Notice the sight imagery in the "ice cream coats" and "drinks the color of water." The metaphor is the comparison of the "queen's" voice to a slide. It is an idiom because it has to be taken figuratively. One could not extract meaning from the literal definition of the words themselves in the sentence "All of a sudden I slid right down her voice into her living room."

There are quite a few similes in the story. Here is one example: "A couple customers that had been heading for my slot begin to knock against each other, like scared pigs in a chute."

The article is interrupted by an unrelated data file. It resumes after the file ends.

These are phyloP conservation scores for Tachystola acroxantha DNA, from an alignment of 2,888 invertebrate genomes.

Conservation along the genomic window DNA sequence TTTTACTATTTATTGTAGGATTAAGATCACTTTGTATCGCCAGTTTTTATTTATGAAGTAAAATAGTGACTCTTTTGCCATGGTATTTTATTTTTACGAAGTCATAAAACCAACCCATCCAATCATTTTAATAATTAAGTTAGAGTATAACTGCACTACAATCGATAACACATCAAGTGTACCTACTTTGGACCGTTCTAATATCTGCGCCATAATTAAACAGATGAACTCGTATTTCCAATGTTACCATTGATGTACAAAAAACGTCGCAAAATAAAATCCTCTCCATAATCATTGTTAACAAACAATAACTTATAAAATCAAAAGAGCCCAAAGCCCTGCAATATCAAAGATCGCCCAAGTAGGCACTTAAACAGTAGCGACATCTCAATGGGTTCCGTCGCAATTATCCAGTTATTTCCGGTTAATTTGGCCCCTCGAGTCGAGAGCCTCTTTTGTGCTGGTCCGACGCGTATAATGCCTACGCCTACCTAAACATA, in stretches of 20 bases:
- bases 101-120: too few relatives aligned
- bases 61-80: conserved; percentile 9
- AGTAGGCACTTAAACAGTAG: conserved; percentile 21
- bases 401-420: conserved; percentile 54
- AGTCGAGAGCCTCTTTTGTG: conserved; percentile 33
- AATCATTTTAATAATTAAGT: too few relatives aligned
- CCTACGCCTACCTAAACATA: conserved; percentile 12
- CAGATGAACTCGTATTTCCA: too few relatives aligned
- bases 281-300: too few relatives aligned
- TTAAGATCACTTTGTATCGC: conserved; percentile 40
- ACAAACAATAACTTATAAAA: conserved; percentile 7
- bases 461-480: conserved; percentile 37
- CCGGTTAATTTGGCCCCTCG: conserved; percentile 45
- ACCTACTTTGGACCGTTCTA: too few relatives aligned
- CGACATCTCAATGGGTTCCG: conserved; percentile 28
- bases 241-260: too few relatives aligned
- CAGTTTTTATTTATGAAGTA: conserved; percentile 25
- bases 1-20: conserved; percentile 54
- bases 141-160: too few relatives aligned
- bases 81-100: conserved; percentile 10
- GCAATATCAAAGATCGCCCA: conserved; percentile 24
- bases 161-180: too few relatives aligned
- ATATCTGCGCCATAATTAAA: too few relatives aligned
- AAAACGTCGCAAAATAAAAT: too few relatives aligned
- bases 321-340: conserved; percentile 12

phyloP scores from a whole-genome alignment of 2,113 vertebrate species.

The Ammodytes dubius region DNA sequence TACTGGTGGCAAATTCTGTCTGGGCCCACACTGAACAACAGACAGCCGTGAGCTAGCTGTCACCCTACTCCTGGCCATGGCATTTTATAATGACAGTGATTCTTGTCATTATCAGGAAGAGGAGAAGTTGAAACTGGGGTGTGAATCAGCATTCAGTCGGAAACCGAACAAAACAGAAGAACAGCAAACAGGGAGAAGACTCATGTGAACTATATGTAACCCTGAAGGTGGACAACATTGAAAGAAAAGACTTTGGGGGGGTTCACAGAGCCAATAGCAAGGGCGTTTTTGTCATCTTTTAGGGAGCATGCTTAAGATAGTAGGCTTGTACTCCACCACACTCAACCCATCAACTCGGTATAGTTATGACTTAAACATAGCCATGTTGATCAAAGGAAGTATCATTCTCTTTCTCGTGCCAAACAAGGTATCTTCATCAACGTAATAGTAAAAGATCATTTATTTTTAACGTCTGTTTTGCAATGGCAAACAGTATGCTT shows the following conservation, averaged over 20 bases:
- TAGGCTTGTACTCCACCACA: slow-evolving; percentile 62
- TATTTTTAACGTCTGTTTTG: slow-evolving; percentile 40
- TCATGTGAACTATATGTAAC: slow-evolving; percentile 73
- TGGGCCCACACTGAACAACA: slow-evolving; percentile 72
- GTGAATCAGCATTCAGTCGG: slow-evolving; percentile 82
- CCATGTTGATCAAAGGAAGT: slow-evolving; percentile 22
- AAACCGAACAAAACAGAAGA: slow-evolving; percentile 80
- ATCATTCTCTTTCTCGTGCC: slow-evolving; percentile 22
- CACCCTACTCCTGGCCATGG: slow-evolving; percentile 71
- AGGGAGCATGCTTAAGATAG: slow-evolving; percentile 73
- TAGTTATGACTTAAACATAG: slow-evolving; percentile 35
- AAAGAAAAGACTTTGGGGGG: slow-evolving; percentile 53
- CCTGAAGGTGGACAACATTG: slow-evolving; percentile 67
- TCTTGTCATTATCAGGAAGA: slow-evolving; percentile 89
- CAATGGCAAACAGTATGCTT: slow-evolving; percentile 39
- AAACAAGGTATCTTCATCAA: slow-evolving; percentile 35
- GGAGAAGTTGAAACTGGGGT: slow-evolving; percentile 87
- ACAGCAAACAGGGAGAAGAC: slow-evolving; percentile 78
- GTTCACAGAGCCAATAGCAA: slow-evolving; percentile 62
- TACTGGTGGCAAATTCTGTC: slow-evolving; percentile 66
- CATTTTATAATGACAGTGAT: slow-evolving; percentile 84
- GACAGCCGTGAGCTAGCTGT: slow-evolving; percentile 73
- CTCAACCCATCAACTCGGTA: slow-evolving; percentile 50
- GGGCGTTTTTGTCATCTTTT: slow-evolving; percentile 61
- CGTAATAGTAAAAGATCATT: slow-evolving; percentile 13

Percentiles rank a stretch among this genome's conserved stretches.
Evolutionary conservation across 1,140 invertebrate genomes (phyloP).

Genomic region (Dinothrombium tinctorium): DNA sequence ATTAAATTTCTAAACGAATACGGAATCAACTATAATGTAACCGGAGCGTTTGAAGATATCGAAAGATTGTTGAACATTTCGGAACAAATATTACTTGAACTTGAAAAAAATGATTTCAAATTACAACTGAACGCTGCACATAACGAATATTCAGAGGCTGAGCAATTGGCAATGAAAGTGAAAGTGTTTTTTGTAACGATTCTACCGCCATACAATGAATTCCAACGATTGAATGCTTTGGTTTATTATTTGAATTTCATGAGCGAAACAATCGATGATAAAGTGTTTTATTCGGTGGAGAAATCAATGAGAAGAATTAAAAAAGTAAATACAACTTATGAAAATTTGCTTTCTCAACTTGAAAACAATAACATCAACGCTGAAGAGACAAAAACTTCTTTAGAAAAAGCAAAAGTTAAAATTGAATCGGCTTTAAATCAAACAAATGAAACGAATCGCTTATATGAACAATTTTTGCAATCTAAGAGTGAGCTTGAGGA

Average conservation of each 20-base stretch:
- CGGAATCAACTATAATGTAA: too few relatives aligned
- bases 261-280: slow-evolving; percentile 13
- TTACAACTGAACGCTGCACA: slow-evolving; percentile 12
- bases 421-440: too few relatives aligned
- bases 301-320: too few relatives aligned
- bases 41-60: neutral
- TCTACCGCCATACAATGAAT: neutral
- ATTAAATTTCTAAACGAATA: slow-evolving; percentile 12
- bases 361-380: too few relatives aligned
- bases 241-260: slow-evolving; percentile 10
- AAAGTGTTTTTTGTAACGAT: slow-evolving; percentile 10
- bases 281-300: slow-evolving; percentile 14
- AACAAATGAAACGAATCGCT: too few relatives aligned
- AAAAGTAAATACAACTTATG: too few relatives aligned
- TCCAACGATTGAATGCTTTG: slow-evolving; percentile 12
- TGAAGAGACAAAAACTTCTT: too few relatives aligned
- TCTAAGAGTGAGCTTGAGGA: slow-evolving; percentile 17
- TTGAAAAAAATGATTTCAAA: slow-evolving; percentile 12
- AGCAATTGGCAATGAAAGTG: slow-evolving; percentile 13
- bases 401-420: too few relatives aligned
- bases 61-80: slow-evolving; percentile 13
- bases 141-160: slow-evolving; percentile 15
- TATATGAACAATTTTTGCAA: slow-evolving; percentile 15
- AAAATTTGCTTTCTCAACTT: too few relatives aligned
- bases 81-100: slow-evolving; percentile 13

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"A&P", a short story by the late American author John Updike is a quirky coming-of-age story. It narrates the day when the main character, Sammy, a grocery clerk at the local A&P, offers a noble gesture in the face of petty injustice, but for which he receives no recognition. Along the way his character shifts away from the smart-aleck teen we meet in the first paragraphs of the story. For the authenticity of this shift, Updike depends on three literary devices: colloquial language, attention to detail, and symbolism. The story, told from the first person point of view, engages the reader with a breezy, colloquial tone from the first sentence: "In walks these three girls in nothing but bathing suits". As Sammy wise-crackingly relates their controversial progress through the grocery aisles, the reader is adopted into the position of friend and confidant. The reader is thus immediately sympathetic, and more than ready to take Sammy's side when he fruitlessly steps out to defend the honour of the girls. Sammy is a keen observer of humanity, dwelling detail by detail on the girls and their disquieting effect on the customers. To be sure, his fascination with the novelty of three underclad teenage girls in a 1950's era grocery store is likely driven by surging testosterone. But the cumulative effect of so much detail is to make the girls presence exotic and glamorous, and a suitable object of Sammy's new found romantic impulse. They are the colourful foreground to the grocery store's drab background. In fact, Updike effectively uses colour symbolism to reinforce the original twist in Sammy's thinking, and to illustrate his perspective on the town: Queenie, the lead girl and the one for whom Sammy has fallen completely, holds "a little gray jar in her hand"; "Stokesie, his fellow cashier "with his usual luck draws an old party in baggy gray pants"; and Lengel, the store manager, as he accuses the girls of indecency "sighs and begins to look very patient and old and gray". The symbolism of the customers, like sheep, mindlessly marching in one direction adds to author's purpose. The vivacious teenage visitation to the dreary routine of the grocery store performs the function of a counterpoint, one that Sammy wants to embrace, albeit in a futile gesture.